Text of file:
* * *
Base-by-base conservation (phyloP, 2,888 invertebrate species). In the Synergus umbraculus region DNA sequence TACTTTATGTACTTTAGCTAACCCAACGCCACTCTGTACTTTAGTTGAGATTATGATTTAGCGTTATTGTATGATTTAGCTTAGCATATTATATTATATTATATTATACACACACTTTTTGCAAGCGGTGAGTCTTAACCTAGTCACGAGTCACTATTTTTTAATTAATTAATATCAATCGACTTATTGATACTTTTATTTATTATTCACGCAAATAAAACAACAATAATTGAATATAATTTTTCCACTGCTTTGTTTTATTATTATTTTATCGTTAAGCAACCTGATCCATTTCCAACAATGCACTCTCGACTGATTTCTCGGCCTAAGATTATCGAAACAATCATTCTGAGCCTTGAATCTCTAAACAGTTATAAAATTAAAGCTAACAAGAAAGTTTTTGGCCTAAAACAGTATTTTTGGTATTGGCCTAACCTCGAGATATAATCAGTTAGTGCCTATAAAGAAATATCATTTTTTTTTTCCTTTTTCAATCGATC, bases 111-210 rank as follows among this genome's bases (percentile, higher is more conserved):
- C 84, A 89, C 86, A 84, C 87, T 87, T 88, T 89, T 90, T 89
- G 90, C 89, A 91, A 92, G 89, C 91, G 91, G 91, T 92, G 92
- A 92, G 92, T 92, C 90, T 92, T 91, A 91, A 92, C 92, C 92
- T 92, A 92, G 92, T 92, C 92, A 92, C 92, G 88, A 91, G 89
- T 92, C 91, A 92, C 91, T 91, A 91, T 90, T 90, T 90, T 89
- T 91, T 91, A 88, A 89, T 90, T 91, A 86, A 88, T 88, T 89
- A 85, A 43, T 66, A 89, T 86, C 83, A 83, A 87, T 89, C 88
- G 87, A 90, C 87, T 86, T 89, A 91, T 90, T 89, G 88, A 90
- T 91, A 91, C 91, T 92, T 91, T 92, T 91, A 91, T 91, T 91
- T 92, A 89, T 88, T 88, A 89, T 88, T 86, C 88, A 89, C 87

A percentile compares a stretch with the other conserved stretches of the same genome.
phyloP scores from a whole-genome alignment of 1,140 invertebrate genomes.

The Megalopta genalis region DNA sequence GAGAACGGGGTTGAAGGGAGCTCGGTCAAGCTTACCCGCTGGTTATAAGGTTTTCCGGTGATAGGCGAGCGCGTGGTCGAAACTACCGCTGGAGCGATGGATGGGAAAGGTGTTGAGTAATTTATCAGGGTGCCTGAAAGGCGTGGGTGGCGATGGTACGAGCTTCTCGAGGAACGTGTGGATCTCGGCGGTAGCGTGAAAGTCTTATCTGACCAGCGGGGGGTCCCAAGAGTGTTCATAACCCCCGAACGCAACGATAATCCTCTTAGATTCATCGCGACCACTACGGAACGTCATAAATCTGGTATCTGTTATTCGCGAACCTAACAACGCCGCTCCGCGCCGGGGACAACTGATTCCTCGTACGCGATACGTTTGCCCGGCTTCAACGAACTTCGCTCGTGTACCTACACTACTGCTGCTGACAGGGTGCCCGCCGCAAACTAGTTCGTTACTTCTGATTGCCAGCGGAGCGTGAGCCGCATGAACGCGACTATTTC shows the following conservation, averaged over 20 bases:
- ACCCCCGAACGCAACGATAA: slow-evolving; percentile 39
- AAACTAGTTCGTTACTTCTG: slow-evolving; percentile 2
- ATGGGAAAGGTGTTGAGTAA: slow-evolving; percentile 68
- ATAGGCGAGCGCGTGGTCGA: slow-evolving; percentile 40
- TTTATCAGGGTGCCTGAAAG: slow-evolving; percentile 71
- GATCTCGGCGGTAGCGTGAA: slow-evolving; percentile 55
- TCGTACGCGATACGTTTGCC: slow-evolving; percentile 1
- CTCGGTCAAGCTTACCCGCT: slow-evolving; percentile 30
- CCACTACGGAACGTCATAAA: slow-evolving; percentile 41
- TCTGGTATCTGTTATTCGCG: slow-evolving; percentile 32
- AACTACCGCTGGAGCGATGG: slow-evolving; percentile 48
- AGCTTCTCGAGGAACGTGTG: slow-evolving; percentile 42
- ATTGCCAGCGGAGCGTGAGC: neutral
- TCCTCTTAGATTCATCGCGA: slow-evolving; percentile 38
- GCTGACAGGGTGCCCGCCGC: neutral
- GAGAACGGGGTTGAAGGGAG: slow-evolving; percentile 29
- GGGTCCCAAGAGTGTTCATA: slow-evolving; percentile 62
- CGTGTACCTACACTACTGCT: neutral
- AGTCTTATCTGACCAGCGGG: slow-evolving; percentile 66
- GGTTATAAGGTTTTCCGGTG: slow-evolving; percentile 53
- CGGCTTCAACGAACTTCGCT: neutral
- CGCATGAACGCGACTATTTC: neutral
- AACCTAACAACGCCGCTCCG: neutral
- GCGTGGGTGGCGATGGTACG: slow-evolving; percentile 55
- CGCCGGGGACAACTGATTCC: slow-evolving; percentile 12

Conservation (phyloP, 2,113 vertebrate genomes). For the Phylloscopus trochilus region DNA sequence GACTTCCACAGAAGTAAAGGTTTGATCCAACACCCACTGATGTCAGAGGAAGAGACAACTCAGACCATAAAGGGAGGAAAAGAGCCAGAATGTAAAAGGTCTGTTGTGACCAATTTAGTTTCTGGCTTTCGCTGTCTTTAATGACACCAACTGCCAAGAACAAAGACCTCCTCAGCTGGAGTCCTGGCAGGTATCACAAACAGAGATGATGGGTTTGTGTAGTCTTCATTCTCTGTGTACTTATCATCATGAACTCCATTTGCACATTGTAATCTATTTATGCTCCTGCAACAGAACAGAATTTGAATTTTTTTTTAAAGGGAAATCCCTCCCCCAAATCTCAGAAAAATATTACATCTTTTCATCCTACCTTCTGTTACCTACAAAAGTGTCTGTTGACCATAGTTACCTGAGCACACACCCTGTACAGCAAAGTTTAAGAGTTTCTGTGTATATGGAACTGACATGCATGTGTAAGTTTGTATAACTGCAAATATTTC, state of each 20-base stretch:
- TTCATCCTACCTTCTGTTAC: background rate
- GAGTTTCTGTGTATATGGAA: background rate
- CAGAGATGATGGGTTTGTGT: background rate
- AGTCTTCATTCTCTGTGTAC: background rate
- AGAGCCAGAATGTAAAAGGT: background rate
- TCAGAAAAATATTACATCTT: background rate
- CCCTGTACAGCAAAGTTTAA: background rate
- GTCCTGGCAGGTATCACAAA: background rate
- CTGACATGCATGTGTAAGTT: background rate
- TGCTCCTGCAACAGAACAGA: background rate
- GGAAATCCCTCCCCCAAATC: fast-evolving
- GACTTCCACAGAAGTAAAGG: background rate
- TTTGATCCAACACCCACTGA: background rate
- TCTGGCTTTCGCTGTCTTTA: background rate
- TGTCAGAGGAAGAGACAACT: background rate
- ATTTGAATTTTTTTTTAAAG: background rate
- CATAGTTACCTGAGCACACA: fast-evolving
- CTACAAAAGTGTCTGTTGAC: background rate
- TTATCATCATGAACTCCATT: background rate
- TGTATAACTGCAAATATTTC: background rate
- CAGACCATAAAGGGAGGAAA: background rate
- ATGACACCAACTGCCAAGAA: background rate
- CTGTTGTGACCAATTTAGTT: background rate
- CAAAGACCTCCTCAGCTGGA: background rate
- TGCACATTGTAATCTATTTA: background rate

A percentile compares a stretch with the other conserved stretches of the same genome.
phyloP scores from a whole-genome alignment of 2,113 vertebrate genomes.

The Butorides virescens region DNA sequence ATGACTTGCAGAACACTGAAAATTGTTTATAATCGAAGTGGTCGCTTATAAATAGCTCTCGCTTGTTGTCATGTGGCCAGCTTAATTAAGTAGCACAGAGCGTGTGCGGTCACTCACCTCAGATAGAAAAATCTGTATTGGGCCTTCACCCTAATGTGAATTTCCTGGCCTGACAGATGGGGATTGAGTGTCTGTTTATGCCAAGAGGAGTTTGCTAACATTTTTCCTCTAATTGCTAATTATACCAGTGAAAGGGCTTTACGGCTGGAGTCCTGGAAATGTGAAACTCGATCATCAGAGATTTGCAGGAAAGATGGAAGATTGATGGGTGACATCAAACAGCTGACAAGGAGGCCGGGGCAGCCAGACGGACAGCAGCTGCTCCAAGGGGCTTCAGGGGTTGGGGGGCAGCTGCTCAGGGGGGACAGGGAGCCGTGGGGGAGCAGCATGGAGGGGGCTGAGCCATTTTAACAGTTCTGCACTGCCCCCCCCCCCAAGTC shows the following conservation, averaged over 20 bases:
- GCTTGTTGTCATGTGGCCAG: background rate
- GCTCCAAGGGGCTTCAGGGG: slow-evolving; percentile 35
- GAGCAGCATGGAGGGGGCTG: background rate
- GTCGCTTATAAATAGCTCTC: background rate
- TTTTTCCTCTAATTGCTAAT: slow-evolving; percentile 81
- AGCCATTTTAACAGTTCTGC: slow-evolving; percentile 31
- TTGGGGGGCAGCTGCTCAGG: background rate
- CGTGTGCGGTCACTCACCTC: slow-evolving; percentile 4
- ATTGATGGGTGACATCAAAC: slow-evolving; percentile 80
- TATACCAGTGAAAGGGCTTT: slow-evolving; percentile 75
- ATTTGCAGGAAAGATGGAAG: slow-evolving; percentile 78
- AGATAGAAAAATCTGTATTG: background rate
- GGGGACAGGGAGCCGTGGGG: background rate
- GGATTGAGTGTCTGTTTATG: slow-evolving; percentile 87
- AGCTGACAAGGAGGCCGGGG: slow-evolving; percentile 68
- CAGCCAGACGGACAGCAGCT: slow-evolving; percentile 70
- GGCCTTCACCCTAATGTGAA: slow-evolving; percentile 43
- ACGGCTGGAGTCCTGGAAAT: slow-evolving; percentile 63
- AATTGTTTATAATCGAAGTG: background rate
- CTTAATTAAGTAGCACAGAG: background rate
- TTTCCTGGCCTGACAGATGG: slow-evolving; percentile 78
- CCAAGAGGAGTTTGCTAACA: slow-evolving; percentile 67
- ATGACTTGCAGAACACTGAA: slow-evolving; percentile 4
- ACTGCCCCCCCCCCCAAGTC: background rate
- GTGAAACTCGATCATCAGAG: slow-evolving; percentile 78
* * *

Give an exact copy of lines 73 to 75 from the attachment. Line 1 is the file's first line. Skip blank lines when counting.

- TTTTTCCTCTAATTGCTAAT: slow-evolving; percentile 81
- AGCCATTTTAACAGTTCTGC: slow-evolving; percentile 31
- TTGGGGGGCAGCTGCTCAGG: background rate